The boisterous town hall meetings taking place across the country could possibly result in lawmakers starting over from scratch on healthcare reform, one key Senate Republican said Thursday.

Sen. Chuck GrassleyChuck GrassleyOvernight Cybersecurity: Trump tweetstorm on Russia probe | White House reportedly pushing to weaken sanctions bill | Podesta to testify before House Intel Protesters target GOP on their way out of town over healthcare Grassley: Comey must say if FBI investigated Sessions MORE (R-Iowa), the ranking member of the Senate Finance Committee who has been locked in negotiations to craft a bipartisan health bill, suggested that, as the August recess plays out, the current reform legislation before Congress may have to be delayed or ditched entirely.

"We won't really know until we get back there the full impact," Grassley said in a news conference with Iowa reporters. "But it could have the impact of stalling it. It could have the impact of starting all over again."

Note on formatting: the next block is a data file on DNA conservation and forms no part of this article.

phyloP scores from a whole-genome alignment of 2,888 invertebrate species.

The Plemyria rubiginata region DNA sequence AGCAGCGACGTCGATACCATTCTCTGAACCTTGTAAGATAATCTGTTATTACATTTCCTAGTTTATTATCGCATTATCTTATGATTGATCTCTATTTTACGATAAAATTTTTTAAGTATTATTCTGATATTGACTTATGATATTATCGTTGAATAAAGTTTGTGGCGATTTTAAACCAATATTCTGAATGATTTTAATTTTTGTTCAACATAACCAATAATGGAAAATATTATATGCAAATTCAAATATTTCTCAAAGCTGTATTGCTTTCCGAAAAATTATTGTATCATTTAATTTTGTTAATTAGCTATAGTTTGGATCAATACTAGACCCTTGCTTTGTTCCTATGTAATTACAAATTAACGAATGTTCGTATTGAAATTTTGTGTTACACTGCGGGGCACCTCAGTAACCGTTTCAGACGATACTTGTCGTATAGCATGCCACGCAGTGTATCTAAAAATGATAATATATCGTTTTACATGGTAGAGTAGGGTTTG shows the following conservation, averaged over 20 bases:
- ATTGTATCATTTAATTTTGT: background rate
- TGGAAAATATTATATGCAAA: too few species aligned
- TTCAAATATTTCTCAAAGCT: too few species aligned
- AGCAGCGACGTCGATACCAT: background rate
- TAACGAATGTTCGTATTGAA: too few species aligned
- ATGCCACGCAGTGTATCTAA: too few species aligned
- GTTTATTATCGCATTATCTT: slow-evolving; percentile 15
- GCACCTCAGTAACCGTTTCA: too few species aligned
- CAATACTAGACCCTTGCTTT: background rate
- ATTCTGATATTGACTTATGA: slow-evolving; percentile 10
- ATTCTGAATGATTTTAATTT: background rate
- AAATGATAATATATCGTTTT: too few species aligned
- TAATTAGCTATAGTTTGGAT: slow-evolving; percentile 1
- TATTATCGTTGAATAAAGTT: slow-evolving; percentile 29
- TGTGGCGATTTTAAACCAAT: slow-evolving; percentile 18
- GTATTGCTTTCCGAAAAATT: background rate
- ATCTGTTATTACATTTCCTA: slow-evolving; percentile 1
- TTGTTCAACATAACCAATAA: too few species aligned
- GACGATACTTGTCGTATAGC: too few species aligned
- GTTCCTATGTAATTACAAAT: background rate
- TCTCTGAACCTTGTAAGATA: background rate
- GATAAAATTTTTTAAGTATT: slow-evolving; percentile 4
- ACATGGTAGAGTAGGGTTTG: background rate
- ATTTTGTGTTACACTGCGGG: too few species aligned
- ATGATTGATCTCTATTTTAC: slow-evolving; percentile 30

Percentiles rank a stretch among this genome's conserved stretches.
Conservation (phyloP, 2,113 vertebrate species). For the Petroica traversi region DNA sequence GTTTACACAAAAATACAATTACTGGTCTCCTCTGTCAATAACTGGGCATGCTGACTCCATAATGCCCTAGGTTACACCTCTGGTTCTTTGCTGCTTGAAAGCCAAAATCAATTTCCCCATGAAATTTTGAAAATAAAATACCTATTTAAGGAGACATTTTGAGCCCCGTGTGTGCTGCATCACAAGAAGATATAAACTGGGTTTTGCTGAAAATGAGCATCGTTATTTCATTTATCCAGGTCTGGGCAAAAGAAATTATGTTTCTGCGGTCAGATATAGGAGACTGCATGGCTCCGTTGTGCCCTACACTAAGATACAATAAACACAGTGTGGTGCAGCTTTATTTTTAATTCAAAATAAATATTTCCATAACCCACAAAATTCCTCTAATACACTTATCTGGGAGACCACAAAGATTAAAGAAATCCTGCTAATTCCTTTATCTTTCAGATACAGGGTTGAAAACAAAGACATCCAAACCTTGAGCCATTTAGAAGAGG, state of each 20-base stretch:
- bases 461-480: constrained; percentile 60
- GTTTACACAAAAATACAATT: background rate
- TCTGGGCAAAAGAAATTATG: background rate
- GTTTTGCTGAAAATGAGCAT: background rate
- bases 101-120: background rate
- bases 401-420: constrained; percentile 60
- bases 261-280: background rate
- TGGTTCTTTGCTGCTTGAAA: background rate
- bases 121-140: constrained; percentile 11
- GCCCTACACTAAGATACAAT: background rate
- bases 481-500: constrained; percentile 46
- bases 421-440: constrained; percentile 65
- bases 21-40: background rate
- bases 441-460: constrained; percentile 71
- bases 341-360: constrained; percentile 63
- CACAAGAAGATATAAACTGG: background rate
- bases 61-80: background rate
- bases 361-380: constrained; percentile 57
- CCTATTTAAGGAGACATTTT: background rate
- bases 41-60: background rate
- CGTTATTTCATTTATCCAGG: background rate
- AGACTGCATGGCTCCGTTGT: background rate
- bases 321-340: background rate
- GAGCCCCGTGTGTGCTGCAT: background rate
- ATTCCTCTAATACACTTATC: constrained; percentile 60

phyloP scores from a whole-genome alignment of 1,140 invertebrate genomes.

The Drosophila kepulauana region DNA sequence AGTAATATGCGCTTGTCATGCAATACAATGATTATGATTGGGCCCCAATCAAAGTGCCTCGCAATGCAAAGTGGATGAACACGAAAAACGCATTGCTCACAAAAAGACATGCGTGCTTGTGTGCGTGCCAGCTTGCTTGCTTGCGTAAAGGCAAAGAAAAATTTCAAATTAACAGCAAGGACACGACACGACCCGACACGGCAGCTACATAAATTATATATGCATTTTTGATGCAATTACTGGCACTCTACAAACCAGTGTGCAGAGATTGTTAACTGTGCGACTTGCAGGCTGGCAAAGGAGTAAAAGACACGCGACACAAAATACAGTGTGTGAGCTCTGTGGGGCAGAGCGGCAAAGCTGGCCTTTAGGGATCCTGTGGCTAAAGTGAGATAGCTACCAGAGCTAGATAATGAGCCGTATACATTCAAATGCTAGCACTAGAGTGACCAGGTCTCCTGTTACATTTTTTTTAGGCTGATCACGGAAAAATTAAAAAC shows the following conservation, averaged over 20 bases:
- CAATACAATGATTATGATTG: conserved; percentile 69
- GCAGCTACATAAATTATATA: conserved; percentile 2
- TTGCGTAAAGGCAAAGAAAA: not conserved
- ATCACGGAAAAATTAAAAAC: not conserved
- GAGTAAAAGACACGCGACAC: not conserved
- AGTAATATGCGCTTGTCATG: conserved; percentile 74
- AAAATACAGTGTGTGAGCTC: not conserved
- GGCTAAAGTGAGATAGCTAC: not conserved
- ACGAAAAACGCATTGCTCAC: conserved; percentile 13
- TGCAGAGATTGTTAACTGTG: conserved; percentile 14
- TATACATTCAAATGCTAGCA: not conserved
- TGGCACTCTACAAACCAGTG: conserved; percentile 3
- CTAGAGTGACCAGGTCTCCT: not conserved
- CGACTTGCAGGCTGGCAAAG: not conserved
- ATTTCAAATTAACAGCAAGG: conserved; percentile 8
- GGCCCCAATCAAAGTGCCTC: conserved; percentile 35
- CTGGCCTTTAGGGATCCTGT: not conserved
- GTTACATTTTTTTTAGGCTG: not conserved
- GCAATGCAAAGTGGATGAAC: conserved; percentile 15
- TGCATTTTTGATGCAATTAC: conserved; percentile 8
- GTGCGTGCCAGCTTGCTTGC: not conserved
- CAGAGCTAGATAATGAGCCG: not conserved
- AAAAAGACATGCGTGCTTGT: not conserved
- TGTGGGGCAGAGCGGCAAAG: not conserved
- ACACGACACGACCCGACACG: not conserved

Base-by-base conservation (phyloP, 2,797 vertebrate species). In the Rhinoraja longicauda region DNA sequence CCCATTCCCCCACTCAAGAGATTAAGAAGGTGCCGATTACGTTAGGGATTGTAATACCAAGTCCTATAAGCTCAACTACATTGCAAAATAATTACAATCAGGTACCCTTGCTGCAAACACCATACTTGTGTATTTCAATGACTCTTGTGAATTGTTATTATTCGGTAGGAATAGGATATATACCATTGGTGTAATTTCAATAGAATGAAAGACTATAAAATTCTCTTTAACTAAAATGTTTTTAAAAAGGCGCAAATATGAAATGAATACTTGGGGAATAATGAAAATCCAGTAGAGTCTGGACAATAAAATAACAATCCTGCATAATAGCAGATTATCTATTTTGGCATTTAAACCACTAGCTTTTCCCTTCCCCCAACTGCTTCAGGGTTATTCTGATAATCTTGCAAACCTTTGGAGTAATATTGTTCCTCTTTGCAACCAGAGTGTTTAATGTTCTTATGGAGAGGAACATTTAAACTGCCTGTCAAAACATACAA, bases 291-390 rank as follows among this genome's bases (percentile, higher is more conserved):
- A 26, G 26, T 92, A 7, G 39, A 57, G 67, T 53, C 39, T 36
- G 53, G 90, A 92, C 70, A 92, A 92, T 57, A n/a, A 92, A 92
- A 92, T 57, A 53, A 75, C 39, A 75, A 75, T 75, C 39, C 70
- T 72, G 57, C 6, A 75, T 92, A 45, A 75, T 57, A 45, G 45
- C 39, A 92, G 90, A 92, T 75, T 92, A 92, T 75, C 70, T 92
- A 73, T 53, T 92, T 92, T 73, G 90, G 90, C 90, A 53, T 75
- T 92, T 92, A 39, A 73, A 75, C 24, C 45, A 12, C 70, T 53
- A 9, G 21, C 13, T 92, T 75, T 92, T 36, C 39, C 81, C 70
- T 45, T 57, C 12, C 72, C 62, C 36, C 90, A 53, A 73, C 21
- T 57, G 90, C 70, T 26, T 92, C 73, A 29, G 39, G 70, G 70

"Or, who knows -- it could have the impact that nothing's changed and you just move ahead," he added.

The August recess has seen the usual district meetings turn raucous over healthcare proposals before the House and Senate, all that amid polls that show public opinion souring modestly about the overhauls.

Grassley said that if the Senate continues work on the current bill, it will still be a while before the Senate sends the president a bill.

"If we start over again, you know, it'll probably be more incremental, probably less controversial and maybe get done, but it still will take time to do that," he said.

And if negotiations do continue, Grassley was less than confident about his ability to assemble bipartisan legislation before the September 15th deadline put in place by the committee's chairman, Sen. Max BaucusMax BaucusLawmakers: Leave advertising tax break alone GOP: FBI firing won't slow agenda White House tax-reform push is ‘game changer,’ says ex-chairman MORE (D-Mont.).

"And who knows, maybe I won't be able to work a bipartisan compromise in our committee," Grassley said. "But if I can't, then maybe it'll be just a Democrat bill."